MAGRIZ v. W. Hawonat, M.D., et al., Defendants.

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Supreme Court, Appellate Division, First Department, New York.

Yolanda MAGRIZ, Plaintiff-Respondent, v. ST. BARNABAS HOSPITAL, et al., Defendants-Appellants, W. Hawonat, M.D., et al., Defendants.

Decided: August 16, 2007

ANDRIAS, J.P., SAXE, NARDELLI, WILLIAMS, CATTERSON, JJ. Garbarini & Scher, P.C., New York (William D. Buckley of counsel), for St. Barnabas Hospital and Dr. Zambito appellants. Dwyer & Taglia, New York (Gary J. Dwyer of counsel), for Peter Homer, M.D. and Keischa Glenn, M.D. appellants. The Pagan Law Firm, P.C., New York (Tania M. Pagan of counsel), for respondent.

Order, Supreme Court, Bronx County (Howard R. Silver, J.), entered August 12, 2006, which denied motions for summary judgment dismissing the complaint as against St. Barnabas Hospital and Drs. Homer, Glenn and Zambito, unanimously reversed, on the law, without costs, the motions granted and the complaint dismissed as to the individual movants and as to defendant hospital to the extent that its liability is premised upon the acts of the individual movants.   The Clerk is directed to enter judgment accordingly.

It is undisputed that, on August 21, 1999, plaintiff presented to St. Barnabas's emergency room, complaining of lower back pain and was treated and discharged by Dr. Homer, an attending physician.   She returned to the emergency room by ambulance on August 25, 1999 and was treated and discharged by Dr. Glenn, another attending physician.   The following day, August 26, 1999, plaintiff again returned by ambulance to the emergency room where she was evaluated by Dr. Zambito.   Later that day, plaintiff was admitted to the hospital by Dr. Fredo, a staff neurologist, who properly diagnosed the patient's condition as cauda equine syndrome and contacted a neurosurgeon at Columbia-Presbyterian Hospital to which she was transferred three days later, and where she underwent surgery to correct her condition.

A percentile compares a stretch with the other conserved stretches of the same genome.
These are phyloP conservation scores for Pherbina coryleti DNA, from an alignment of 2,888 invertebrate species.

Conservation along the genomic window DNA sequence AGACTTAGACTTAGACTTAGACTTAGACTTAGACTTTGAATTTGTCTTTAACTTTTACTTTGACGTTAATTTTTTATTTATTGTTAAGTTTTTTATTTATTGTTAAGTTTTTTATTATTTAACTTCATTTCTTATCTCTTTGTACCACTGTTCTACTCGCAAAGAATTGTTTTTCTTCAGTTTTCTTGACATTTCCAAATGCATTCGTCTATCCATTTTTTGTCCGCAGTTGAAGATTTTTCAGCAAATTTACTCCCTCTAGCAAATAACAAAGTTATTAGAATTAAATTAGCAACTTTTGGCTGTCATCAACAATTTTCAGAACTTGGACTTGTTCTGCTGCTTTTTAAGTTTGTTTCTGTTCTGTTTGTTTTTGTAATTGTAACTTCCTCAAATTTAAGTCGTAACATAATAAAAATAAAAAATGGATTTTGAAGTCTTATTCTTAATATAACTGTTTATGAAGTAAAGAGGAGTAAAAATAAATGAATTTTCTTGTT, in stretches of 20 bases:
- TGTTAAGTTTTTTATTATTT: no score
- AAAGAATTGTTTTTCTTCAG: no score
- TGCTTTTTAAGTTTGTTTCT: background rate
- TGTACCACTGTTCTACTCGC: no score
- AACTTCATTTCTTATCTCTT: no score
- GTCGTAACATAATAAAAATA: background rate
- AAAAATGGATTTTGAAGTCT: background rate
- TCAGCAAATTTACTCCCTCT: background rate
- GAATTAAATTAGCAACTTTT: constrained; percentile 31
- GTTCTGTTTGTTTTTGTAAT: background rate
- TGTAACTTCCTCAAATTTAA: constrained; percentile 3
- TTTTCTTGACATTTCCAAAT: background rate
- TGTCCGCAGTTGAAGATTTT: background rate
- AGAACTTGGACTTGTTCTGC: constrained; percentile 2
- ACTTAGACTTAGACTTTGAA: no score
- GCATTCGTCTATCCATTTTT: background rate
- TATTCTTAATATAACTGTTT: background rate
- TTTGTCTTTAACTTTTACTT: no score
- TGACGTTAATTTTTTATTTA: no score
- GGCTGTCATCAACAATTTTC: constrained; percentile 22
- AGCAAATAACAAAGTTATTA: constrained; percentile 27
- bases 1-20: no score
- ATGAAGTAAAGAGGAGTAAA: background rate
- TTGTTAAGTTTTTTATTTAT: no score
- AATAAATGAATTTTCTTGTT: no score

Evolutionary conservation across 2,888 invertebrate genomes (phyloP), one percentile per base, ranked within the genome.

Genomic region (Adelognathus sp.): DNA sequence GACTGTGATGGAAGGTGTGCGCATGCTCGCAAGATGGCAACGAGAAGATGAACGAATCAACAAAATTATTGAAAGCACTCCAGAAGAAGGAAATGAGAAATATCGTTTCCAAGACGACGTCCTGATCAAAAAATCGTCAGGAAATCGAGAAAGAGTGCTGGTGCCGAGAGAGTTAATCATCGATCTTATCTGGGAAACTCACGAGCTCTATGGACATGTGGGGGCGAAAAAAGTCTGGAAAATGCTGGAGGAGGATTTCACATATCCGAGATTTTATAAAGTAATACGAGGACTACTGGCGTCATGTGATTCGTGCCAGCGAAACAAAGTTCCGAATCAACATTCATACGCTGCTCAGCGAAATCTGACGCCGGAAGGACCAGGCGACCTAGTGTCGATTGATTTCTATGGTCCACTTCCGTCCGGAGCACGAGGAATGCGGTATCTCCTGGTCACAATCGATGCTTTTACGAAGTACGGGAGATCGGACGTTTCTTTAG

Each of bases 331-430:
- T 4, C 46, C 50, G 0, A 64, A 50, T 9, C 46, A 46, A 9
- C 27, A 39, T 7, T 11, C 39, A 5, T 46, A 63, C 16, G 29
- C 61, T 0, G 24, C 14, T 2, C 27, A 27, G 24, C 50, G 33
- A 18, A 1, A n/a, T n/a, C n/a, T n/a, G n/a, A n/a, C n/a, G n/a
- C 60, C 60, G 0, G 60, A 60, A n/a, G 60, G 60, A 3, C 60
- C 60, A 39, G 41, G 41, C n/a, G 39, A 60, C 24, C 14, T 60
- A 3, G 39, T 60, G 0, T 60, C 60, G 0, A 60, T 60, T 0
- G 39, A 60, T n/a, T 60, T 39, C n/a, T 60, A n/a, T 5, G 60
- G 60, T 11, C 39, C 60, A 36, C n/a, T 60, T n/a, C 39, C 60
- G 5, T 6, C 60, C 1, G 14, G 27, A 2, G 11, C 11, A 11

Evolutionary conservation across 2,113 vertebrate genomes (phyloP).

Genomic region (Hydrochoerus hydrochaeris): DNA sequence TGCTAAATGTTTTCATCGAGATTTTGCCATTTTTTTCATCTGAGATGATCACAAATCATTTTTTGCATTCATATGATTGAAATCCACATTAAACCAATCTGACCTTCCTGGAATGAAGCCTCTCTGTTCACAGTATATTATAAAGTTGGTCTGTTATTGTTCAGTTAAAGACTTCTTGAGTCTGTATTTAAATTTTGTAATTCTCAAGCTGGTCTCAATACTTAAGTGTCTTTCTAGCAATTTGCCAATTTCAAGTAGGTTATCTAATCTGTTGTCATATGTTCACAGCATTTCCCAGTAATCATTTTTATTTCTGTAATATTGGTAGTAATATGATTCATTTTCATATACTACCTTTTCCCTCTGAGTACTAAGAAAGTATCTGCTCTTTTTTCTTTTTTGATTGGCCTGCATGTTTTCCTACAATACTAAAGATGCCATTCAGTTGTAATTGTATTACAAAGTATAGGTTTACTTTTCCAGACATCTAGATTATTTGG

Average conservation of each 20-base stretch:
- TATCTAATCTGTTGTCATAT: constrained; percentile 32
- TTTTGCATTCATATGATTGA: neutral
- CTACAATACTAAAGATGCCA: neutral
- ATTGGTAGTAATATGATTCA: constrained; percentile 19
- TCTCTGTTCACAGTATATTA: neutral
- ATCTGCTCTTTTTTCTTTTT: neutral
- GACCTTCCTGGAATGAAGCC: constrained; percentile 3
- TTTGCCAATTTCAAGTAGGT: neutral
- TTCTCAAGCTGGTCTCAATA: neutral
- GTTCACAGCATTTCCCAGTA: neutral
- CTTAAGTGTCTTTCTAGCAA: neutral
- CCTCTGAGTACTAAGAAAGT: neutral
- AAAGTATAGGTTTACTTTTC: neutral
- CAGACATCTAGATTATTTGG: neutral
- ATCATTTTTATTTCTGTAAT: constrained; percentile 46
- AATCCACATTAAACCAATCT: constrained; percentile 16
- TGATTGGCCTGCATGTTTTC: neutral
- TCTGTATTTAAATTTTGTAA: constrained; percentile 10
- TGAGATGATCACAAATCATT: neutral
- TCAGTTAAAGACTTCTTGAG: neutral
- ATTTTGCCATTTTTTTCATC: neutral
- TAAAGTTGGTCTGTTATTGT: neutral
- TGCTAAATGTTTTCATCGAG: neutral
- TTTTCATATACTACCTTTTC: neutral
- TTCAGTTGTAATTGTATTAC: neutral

Plaintiff concedes that her action should have been dismissed as against Drs. Homer and Glenn as barred by the statute of limitations, the action having been commenced by the filing of the summons and complaint on February 28, 2002.   She also does not dispute Dr. Zambito's claim that her action against him is also time-barred.   Nevertheless, relying upon the doctrine of ostensible agency (see Welch v. Scheinfeld, 21 A.D.3d 802, 808-809, 801 N.Y.S.2d 277 [2005] ), she argues that it is irrelevant that her action against Drs. Homer, Glenn and Zambito is untimely because St. Barnabas is vicariously liable for their conduct whether they are in or out of the case as individually named defendants.   However, while a hospital may be vicariously liable for acts of independent physicians where a patient enters the hospital through the emergency room, and seeks treatment from the hospital rather than a particular physician (see Shafran v. St. Vincent's Hosp. & Med. Ctr., 264 A.D.2d 553, 558, 694 N.Y.S.2d 642 [1999] ), such rationale presupposes that the patient has a viable cause of action against the physicians who treated her.   Here, since plaintiff concedes that her claims against the individual doctors who treated her in St. Barnabas's emergency room must be dismissed as untimely, it necessarily follows that any cause of action against St. Barnabas based on the theory of respondent superior and premised upon the alleged malpractice of those doctors must also be dismissed (see DiFilippi v. Huntington Hospital, 203 A.D.2d 321, 610 N.Y.S.2d 552 [1994];  Walsh v. Faxton-Children's Hospital, 192 A.D.2d 1106, 1107, 596 N.Y.S.2d 260 [1993] ).   All claims based on acts or omissions prior to August 28, 1999 are thus time barred.